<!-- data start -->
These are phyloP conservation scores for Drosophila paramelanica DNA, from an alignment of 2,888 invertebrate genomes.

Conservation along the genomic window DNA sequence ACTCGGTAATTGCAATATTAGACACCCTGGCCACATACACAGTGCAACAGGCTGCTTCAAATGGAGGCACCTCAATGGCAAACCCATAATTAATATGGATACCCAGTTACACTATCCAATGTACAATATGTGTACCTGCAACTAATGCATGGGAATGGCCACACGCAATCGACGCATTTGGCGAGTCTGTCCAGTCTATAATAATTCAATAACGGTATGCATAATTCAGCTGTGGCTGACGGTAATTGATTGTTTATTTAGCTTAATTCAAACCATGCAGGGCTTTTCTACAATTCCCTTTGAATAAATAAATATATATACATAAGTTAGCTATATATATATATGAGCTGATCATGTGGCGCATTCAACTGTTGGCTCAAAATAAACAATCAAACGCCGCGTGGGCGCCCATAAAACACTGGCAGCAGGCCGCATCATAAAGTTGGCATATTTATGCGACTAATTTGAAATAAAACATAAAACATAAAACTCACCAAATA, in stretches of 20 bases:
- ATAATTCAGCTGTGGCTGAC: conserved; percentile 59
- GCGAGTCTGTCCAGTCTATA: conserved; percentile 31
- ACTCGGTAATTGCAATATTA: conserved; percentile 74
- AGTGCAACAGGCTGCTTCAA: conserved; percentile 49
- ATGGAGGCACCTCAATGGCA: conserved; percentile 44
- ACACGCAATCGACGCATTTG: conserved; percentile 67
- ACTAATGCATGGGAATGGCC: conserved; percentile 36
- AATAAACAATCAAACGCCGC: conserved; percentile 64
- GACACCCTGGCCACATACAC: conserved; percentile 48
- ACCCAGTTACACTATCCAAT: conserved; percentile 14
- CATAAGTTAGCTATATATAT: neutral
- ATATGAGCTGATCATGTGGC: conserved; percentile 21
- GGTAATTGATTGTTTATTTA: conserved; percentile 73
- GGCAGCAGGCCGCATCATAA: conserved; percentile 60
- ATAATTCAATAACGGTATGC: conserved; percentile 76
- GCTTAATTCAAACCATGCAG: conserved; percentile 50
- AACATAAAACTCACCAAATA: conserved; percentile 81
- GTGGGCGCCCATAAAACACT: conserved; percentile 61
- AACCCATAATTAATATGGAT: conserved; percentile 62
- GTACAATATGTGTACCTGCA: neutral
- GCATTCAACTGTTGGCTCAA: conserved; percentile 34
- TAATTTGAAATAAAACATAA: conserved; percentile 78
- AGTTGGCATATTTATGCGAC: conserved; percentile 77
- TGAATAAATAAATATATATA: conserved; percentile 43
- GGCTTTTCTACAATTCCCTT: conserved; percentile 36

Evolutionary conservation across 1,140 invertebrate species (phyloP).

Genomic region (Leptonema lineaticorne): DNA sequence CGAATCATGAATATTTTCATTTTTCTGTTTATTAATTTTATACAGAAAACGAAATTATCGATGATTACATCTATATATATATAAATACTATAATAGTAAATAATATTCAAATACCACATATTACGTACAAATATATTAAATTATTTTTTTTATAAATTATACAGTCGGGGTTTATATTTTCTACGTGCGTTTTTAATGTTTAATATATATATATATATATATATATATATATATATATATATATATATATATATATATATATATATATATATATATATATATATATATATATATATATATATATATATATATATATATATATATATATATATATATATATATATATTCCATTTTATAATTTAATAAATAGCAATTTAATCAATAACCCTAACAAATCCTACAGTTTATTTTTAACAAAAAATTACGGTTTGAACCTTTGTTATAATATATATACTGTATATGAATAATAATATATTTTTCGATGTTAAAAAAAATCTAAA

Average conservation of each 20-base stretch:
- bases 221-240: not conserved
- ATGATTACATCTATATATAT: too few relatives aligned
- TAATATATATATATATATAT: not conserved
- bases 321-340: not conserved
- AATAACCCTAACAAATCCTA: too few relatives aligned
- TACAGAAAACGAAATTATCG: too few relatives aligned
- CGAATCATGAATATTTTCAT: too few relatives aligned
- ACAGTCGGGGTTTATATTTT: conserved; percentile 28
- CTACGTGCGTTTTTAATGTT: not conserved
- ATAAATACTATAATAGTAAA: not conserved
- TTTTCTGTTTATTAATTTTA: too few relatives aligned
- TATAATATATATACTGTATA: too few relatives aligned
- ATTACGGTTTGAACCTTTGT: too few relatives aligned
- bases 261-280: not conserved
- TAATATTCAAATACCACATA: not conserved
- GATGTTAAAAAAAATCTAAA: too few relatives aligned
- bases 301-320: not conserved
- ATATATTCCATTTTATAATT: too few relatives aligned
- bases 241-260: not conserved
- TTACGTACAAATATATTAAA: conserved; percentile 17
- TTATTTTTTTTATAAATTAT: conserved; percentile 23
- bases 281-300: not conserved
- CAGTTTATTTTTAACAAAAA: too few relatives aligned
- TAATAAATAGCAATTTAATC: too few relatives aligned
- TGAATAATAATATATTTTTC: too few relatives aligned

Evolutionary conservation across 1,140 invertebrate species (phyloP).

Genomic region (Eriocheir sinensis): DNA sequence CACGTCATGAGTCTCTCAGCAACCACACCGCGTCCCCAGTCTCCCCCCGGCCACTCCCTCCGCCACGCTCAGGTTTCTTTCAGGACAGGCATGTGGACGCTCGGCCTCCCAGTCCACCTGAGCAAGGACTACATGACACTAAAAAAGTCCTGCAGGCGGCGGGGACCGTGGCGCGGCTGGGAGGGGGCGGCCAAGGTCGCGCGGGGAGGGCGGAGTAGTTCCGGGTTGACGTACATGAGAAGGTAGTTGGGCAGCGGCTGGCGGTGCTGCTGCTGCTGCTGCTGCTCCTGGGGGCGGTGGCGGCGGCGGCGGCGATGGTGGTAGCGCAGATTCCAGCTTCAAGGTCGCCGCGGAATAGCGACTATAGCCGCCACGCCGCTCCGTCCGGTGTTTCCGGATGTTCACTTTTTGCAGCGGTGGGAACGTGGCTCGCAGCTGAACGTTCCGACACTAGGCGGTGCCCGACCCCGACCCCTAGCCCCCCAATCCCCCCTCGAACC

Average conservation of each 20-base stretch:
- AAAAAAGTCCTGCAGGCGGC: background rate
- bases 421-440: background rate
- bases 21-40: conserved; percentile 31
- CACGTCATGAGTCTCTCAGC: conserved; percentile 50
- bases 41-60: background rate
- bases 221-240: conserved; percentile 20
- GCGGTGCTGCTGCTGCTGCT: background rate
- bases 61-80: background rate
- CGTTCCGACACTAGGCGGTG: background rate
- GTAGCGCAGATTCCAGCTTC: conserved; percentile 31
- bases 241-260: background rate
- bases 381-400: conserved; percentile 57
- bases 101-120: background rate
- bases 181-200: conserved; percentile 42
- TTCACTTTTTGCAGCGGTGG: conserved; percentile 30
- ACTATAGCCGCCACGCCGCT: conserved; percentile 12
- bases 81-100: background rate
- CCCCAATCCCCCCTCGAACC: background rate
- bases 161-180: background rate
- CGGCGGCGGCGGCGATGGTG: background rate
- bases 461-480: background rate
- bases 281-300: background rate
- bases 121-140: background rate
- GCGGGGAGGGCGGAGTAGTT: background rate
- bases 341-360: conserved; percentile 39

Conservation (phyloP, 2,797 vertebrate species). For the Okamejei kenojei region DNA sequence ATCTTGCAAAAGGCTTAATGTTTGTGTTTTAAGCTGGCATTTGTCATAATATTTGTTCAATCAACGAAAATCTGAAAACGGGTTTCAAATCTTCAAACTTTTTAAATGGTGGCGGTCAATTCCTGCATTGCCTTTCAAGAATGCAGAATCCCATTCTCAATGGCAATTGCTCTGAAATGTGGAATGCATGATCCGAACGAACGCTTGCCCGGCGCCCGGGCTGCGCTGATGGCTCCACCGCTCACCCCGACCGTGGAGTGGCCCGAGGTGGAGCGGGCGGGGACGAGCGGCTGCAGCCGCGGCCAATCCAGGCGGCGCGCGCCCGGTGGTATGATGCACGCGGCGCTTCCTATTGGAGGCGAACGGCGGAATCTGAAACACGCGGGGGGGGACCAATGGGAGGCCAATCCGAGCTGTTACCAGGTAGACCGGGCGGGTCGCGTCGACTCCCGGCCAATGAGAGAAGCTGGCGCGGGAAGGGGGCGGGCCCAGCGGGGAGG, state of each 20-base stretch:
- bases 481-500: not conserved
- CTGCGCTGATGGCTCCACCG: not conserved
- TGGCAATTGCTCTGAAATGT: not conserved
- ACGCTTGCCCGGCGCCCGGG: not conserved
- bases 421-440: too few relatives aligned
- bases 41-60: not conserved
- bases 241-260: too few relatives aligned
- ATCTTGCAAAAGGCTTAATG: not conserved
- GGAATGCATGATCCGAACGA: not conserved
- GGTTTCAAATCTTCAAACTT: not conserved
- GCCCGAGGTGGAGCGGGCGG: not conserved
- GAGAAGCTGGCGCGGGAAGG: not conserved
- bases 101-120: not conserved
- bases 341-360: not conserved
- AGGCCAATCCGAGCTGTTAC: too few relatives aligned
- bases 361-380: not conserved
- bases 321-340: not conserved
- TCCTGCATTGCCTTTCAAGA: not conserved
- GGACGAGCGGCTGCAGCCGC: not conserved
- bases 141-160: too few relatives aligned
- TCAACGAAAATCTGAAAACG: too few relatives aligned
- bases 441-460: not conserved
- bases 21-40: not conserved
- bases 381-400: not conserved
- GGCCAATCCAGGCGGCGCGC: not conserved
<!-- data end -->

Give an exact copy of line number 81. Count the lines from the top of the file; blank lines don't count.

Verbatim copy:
- bases 121-140: background rate